Cryptocurrencies

said the new CEO of the American investment company Vanguard

The new CEO of US investment giant Vanguard has said he will not reverse the company’s decision not to launch a Bitcoin (BTC) spot trading fund.

Vanguard’s new CEO Salim Ramji, the former head of BlackRock’s global ETF business, told Barron’s in an interview published May 15 that Vanguard stands for consistency and that cryptocurrency-related investment products do not fit its “ investment philosophy”.

“I think it’s important for companies to be consistent in terms of the products and services they provide,” Ramji said.

“I’ve heard (Chief Investment Officer) Greg Davis’ explanation and I think it’s perfectly consistent with Vanguard’s investment philosophy. “It is a logical and consistent point of view.”

Ramji oversaw the January launch of BlackRock’s bitcoin ETF, the iShares Bitcoin Trust (IBIT), which has amassed $18 billion in assets under management.

He has publicly expressed an interest in cryptocurrencies, and his move to Vanguard has industry watchers speculating about changes he is making at the company.

Salim Ramzi. Source: Vanguard

Along with BlackRock’s ETF launch, its rivals, including Fidelity and nine other investment managers, also launched Bitcoin spot funds, which collectively saw more than $12 billion in net inflows.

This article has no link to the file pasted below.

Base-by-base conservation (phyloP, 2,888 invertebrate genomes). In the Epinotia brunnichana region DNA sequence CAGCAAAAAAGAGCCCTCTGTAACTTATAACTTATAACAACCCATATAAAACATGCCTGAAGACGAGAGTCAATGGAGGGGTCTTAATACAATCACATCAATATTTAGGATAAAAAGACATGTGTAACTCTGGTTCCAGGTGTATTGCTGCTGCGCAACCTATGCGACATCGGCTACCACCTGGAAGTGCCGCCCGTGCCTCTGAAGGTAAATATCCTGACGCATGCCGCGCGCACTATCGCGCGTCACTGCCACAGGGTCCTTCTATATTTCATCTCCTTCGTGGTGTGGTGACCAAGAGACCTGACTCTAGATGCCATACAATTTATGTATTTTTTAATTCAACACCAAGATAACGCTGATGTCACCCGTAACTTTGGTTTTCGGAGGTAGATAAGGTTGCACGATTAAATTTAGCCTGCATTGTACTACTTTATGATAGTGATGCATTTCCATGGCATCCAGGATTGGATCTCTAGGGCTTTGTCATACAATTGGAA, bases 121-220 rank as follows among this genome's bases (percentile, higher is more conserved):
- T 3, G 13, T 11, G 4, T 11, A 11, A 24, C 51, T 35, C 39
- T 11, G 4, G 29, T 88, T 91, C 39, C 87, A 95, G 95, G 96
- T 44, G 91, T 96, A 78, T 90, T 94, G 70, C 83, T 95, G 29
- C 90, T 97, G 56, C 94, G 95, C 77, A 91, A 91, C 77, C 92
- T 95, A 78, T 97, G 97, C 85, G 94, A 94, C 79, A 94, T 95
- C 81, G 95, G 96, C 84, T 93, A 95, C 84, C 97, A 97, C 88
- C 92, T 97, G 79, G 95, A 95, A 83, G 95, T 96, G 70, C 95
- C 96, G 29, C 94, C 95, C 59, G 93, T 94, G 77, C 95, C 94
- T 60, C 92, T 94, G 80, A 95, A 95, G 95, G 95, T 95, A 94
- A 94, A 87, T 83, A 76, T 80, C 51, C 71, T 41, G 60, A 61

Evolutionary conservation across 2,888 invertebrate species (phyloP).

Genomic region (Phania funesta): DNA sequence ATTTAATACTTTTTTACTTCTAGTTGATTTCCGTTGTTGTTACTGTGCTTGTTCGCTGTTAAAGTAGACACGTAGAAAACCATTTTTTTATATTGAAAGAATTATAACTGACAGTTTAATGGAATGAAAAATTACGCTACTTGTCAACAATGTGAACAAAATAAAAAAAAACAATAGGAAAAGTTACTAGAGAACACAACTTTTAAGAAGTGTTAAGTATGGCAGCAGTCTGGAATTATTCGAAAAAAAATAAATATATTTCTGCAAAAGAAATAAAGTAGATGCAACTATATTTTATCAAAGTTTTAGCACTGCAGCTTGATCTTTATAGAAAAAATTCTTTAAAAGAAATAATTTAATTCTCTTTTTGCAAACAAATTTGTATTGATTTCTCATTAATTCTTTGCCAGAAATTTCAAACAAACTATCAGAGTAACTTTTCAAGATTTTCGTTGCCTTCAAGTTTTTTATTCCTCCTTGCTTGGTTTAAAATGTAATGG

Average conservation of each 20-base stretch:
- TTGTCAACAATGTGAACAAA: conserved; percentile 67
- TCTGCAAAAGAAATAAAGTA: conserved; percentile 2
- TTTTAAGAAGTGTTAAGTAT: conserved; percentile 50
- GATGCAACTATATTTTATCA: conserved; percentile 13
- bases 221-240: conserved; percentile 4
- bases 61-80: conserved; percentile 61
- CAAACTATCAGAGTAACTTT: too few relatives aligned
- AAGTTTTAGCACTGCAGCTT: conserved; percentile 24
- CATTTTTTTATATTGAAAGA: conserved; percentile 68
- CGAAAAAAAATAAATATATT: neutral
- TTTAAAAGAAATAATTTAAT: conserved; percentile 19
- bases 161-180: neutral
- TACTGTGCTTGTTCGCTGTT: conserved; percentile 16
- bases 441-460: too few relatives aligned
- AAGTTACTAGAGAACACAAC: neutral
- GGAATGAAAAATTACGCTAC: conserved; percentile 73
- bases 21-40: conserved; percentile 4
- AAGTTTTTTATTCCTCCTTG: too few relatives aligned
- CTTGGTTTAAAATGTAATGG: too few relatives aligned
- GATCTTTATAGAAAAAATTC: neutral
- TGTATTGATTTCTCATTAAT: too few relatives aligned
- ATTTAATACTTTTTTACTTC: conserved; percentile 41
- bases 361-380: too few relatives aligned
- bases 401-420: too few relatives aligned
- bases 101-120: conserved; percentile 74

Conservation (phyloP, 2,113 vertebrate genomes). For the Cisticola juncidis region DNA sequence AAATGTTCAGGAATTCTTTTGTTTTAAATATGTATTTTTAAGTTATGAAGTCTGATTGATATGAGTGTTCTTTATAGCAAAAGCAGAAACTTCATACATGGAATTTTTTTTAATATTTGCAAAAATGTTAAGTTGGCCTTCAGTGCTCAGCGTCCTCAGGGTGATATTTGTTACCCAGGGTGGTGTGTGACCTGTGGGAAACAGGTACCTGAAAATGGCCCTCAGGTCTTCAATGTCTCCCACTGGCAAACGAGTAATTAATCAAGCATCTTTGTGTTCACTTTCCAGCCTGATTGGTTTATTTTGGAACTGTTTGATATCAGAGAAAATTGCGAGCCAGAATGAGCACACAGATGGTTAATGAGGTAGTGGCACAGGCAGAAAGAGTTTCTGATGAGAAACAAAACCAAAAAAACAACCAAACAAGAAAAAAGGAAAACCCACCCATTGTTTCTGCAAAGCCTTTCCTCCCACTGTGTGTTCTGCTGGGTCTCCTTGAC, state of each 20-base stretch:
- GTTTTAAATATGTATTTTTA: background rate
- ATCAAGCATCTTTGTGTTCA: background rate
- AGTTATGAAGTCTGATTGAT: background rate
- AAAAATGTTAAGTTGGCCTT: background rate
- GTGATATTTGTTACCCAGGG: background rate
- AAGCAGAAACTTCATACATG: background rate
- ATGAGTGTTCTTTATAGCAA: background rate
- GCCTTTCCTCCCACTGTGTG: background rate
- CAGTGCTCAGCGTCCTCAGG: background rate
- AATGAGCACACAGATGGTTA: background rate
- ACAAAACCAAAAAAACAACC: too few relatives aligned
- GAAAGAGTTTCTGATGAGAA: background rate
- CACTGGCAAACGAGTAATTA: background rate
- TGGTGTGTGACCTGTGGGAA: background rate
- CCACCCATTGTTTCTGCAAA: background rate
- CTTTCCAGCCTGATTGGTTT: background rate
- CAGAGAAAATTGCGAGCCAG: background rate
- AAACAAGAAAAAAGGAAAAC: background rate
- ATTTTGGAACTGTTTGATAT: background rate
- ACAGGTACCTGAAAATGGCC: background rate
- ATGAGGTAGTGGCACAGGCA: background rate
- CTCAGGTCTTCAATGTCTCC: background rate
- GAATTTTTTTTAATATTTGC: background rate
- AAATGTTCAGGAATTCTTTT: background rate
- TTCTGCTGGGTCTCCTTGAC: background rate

Vanguard, which has $8.6 trillion in assets under management, took a different approach and did not launch a Bitcoin ETF, viewing cryptocurrencies as a speculative investment and an immature asset class.

Bloomberg ETF analyst James Seyfarth said in a May 15 note that he doesn’t believe Ramji will launch a Bitcoin ETF at Vanguard.

However, Seyfarth said Ramji could change the firm’s stance by not allowing its clients to buy Bitcoin ETFs on its brokerage platform.

Outgoing Vanguard CEO Tim Buckley said in March that he doesn’t believe a bitcoin ETF belongs in the long-term portfolio of someone saving for retirement because it’s a speculative asset.

His comments followed customer pressure following the launch of Bitcoin ETFs by rival firms.

Related to: JPMorgan has disclosed that it owns stakes in several bitcoin ETFs

In January, a number of Vanguard customers threatened to close their accounts after the company blocked access to Bitcoin exchange-traded funds.

Meanwhile, Vanguard has indirect exposure to Bitcoin through its stake in MicroStrategy, where it is the second-largest institutional shareholder.

Rival investment firms are celebrating again as flows turn positive following Bitcoin’s 7% move back to $66,000 on May 16.

According to preliminary data from Farside Investors, net inflows to all U.S. bitcoin ETFs totaled more than $300 million on May 15, excluding BlackRock’s IBIT, whose results have yet to be announced.

magazine. Memes: Betraying the ideals of cryptocurrencies or their true purpose?

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